Tips for raising a food happy kid

Picky toddlers? The struggle is real. In my home this is only amplified by my son's sensory sensitivities and my personal conflicted relationship with food.

So I've learned a few things about how to raise a child who not only enjoys all types of food, but who has a healthy relationship with mealtimes. Some of these things have already shown benefits. I have gathered these ideas from an article on cooking with autistic children to help them try new food, and from a book on intuitive eating. But because I'm lazy and don't want to find them right now I'm not going to cite them. However, if you're interested in my sources I'd be happy to get off my butt and look them up! Hehe.

So here are 5 quick tips to a food happy kid:

1. Offer food, don't force it
The "clean your plate" rule is outdated and frankly never had a place in the kitchen in the first place. Children will eat when they're hungry. As long as you offer options for every meal and a couple snacks a day, they aren't going to go hungry. If they don't want to finish their plate, it's probably because they're full. Forcing a child to overeat can cause major issues in the future, damaging their ability to respond to their body's hunger and fullness cues. If they don't finish because they want something else that you didn't prepare, offer the choices you're willing to offer, and allow them to choose to take it or leave it. When they're hungry, they'll eat.

2. Let your child prepare meals with you
We started a weekly family bake to help introduce my son to ingredients with new textures, colors, and tastes. Allowing him to participate in the creation of food items has helped him become more willing to try new things. Since we've started doing this, he is eating twice to three times as many foods as he used too. For a kid who was originally only eating 3-4 kinds of meals, this was huge for us.
If your child is old enough, they could also help pick out different recipes to try. Allowing them to help in meal planning will avoid some of the "I don't want what you made" drama. It can also help them expand their food world and encourage trying new things.

3. Let them pick out fruits and vegetables
Taking your kids to the store with you is exhausting. But what if it could serve a duel purpose? Letting your child pick their own produce can get them excited about trying it. Instead of hoping they feel like trying what you picked, you can allow them to make their own choices in the supermarket. If they don't like it, they can pick something new next time. But at least they're trying new things. Some kids may not be interested in picking anything. In those cases, just keep offering them the option to choose something. Make sure they know they have a choice. One day they may surprise you and go for that pretty purple plum they originally turned their nose up at.

4. Never use food as a reward or consequence
"No dessert if you don't finish your peas." This seems like a totally reasonable condition, right? But using dessert or other sweet foods as a reward actually teaches your child that those foods are inherently special and limited. This phycology is what leads to seeking out sweet foods and over eating them when they're available, because as a "limited" food, they've got to fill up on it while they can! Society is already doing its damage in this area, so you can do what you can in the home to combat the food reward system.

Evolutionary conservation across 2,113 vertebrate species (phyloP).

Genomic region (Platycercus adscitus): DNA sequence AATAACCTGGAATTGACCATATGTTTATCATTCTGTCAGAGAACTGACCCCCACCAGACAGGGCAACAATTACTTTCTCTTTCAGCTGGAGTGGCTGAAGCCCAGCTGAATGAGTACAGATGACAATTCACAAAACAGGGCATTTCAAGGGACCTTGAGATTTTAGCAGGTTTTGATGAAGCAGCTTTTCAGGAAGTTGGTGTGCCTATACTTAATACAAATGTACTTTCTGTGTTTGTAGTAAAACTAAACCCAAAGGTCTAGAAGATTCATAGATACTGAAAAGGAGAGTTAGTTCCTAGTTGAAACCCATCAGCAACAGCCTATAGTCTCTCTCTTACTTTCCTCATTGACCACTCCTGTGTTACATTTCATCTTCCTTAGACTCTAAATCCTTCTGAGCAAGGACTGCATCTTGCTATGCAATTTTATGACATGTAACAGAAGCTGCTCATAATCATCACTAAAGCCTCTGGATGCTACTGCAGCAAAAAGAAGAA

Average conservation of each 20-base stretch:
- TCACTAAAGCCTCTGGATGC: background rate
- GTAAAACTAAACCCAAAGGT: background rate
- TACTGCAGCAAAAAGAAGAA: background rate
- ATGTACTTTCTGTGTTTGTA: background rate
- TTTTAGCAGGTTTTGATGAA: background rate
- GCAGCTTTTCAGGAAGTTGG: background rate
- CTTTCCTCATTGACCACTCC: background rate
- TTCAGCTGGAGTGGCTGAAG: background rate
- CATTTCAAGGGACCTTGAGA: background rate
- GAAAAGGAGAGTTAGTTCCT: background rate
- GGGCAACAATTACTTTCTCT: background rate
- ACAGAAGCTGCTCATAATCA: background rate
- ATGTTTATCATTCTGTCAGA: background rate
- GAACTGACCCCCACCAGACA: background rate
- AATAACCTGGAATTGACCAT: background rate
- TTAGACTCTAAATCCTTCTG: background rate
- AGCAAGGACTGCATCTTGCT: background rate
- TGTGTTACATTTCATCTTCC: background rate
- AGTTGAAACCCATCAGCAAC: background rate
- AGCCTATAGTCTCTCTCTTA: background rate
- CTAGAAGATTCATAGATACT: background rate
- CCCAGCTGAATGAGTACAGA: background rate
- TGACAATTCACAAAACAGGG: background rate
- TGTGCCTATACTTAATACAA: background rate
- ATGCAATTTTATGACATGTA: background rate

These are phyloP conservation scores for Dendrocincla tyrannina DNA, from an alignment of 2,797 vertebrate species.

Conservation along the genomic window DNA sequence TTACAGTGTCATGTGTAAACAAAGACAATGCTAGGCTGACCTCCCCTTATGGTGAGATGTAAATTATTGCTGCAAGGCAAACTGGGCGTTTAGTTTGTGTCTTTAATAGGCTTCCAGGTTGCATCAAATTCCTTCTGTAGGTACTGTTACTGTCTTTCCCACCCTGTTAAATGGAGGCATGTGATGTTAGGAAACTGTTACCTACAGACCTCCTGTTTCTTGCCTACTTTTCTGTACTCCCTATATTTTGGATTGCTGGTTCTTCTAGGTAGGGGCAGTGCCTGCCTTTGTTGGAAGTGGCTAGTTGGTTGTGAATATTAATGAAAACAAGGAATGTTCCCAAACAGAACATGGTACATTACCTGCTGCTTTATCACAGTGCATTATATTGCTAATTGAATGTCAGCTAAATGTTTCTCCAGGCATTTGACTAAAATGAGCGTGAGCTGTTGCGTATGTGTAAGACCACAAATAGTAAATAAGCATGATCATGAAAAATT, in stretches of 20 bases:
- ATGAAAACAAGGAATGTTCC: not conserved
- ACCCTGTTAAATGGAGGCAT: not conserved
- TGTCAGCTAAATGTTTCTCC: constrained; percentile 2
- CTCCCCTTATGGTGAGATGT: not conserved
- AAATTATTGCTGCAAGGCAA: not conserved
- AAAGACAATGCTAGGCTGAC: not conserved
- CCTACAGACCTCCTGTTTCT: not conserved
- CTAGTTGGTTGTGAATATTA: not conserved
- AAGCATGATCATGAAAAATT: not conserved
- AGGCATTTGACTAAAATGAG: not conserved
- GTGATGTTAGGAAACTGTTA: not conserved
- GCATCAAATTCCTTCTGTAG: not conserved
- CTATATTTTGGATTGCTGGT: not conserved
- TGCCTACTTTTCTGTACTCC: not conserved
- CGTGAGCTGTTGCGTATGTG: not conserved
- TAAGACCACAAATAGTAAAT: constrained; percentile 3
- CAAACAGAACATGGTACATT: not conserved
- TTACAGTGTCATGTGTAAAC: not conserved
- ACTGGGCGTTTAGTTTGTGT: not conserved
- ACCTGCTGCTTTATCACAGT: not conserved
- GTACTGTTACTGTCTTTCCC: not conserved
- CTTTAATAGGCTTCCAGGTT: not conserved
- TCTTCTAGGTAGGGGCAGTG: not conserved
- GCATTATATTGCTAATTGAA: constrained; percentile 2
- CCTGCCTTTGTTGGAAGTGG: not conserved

5. Don't assign morality to food
Similar to number 4, don't label food as "good" or "bad."* Instead try talking about how different foods make you feel. Like "this cake tastes yummy, I'm going to have a little bit. Once I ate a lot and I got a tummy ache." Or "this stir fry is so good, and I have so much energy after eating all those yummy veggitables!" Kids will learn which foods make their bodies feel good, and hearing you make non judgemental observations about how food makes you feel can help them to pay attention to how their own bodies feel. Offer ALL kinds of foods. Something we do in our own household is offering the sweet option with the rest of the meal. Usually, our son will go back and forth between the sweet and the savory. Then when he wants a snack and is given options, he hardly ever chooses or begs for sweet things over healthier snack options. This is because he knows he can have the sweet things whenever he likes, so if that's not what his body is asking for, that's not what he asks for.
*there are some truly "bad" foods. Things that you do not want your family to ever ingest (high fructose corn syrup…) can be avoided at the grocery store, and better alternatives can be purchased instead (like 100% juice, or even better, make your own juice). In our house we prefer home baked goods to store bought cookies, and homemade juice to anything with high fructose corn syrup.

Some of these tips may controversial. All I can say is this is what helps me, and my own family, have a happy and healthy relationship with food. I have been around the block with my food struggles, and I've put a lot of time and effort into making sure my son is raised with the healthiest relationship with food that I can give him. I find these low stress, non forceful, and food accepting strategies to be working. If you have a different way that works for you, thats wonderful, and I would love to hear about it!

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